Examples of intellectual property can be found everywhere. Music, literature, movies, inventions, games, patents, copyright, industrial design rights, and much more is covered under intellectual property law. Infringement is constituted by an intentional or unintentional emulation, close approximation, or downright theft and reuse of someone else’s invention or product.
To have your intellectual property truly protected, depends on the nature of the property, invention, or art you wish to protect. There is no one-best type of protection and each type of protection; whether copyright, trademark, patent, or trade secret; offers its own advantages. For inventions or designs that cannot be kept secret from the public, a patent issued by the United States Patent and Trademark Office is the usually the best way to go. The process for patenting an invention is quite simple with the right guidance.
You must first determine if your invention has already been patented. A complete search of the Patent Full-Text and Full-Page Image Databases will give you a good idea if someone else already has intellectual property rights on something similar or identical to your invention. You can search patents at the USPTO.gov website or even Google offers its own patent search tools.
The next step is applying for a patent from the USPTO. What type of application are you filing? There are three types; Design Patents are for something with an ornamental characteristic that sets it apart from other similar items; a Plant Patent would apply to a new type of asexually reproduced plant; the most common is a Utility Patent which applies to devices that provide a useful process, is a unique machine, article of manufacture, or composition of matter..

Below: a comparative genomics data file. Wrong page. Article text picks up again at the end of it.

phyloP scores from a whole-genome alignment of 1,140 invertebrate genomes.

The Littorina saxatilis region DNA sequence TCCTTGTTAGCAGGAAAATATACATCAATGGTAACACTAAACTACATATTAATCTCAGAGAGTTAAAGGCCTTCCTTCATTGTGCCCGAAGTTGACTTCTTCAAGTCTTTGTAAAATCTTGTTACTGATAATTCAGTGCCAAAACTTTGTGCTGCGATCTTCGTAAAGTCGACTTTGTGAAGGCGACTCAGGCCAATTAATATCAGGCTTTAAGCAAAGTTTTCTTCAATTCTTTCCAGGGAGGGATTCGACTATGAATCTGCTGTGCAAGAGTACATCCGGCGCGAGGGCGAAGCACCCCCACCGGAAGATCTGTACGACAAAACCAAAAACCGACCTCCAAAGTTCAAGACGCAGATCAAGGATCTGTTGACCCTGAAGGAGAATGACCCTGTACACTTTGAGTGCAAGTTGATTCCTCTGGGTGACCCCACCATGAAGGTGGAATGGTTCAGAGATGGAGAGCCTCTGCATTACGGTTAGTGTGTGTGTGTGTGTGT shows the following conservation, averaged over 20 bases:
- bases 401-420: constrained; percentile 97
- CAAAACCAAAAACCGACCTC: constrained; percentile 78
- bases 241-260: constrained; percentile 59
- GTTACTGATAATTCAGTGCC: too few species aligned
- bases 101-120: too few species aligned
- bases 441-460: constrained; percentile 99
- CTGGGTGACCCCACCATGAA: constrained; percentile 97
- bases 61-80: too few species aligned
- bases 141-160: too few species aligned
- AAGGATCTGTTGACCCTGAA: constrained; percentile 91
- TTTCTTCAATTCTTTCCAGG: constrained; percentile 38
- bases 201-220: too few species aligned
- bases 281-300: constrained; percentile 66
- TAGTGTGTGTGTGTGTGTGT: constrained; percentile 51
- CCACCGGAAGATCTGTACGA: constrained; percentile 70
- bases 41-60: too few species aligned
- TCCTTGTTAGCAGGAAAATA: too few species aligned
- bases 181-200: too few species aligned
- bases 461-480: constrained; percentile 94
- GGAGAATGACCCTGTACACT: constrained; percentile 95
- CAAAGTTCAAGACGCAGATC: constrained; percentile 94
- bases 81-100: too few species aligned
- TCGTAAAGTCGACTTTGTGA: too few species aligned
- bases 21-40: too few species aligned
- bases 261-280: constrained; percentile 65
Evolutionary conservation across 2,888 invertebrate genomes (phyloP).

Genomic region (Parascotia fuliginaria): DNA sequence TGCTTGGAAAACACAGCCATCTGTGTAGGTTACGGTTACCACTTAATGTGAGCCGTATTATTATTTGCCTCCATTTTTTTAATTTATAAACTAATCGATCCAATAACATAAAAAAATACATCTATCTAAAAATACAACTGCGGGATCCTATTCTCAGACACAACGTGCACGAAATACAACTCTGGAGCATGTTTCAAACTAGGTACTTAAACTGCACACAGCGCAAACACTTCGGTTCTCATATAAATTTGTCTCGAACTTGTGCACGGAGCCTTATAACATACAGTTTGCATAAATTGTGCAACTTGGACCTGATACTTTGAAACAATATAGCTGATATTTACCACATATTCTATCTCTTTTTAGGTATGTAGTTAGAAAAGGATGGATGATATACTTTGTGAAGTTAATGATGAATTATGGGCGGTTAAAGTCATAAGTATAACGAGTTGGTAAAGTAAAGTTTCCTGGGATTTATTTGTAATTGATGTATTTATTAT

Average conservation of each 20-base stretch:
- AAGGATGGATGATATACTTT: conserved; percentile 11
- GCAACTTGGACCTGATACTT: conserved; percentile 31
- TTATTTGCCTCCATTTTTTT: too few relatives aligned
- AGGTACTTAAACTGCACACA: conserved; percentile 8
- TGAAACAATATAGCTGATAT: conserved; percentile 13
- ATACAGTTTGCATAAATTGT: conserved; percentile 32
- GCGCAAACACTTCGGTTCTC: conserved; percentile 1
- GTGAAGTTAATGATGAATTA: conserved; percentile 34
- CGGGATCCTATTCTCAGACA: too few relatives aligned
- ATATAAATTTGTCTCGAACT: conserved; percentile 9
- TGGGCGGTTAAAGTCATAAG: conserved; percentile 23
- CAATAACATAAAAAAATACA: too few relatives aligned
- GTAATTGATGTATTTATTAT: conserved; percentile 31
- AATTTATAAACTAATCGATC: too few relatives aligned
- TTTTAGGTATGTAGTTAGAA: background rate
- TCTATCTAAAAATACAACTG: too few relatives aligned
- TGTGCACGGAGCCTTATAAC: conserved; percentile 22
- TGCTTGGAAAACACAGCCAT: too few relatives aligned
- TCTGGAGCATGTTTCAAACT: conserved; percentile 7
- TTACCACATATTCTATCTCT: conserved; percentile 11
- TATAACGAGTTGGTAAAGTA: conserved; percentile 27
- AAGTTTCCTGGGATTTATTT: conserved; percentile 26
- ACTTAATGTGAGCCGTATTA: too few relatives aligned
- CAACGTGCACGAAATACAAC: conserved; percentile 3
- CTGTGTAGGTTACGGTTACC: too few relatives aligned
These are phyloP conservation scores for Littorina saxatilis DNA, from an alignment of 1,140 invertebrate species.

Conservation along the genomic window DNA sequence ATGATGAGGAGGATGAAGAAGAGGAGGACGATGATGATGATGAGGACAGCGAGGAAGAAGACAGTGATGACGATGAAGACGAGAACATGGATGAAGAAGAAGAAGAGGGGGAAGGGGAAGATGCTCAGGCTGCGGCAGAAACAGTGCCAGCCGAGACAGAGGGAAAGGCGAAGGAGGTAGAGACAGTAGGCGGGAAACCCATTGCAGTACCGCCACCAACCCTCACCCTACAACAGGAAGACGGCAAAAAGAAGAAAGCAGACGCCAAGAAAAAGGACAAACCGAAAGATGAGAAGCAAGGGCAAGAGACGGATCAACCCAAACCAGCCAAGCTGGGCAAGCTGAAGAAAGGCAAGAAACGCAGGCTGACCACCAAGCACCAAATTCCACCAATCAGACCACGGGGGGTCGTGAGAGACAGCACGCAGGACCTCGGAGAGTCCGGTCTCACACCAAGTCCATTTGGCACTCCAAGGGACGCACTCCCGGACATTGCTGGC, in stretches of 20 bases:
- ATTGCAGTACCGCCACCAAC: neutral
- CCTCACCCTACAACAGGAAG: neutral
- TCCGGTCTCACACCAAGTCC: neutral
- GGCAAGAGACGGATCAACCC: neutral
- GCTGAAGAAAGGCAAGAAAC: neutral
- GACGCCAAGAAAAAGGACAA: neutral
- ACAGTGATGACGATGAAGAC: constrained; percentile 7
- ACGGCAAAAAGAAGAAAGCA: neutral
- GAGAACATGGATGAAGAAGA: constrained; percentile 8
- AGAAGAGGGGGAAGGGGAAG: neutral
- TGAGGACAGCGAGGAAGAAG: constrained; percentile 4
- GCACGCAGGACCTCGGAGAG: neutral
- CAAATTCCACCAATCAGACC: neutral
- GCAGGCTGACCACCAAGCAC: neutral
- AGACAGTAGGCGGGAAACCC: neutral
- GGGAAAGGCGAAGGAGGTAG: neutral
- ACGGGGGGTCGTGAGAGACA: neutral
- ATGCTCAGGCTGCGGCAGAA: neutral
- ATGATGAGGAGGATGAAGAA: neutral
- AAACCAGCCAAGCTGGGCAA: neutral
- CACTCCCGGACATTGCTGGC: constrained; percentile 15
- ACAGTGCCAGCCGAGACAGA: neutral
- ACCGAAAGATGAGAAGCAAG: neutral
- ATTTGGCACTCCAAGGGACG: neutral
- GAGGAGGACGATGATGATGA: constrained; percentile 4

When filing in the U.S., there is a potential for international intellectual property theft. This is why China gets away with so many knock-offs that are sometimes superior, sometimes not so much. For international protection, the Office of International Patent Cooperation was established as part of the USPTO to assist inventors with navigating the myriad of treaties amongst the many nations of the world and meeting the demands of filing for patent protection throughout the world.
There are two ways to begin the patent application process in the US—filing either a provisional or non-provisional application. A Provisional Application is a simple and inexpensive way to begin protecting your invention while you fully flesh it out, decide whether to pursue a full patent application, and do any market testing you may need. Much care needs to be taken that you incorporate enough information about your invention within the provisional application to ensure the greatest amount of protection when it is time to file the Non-Provisional application. A Non-Provisional Patent Application is the actual, bona-fide application.
Inventing something can be very exciting, but you can also jeopardize your application for patent protection by disclosing your invention without a confidentiality agreement. Using a registered Attorney or Agent is strongly recommended when choosing to file a patent. This will expedite the process, and curb errors in the application process.
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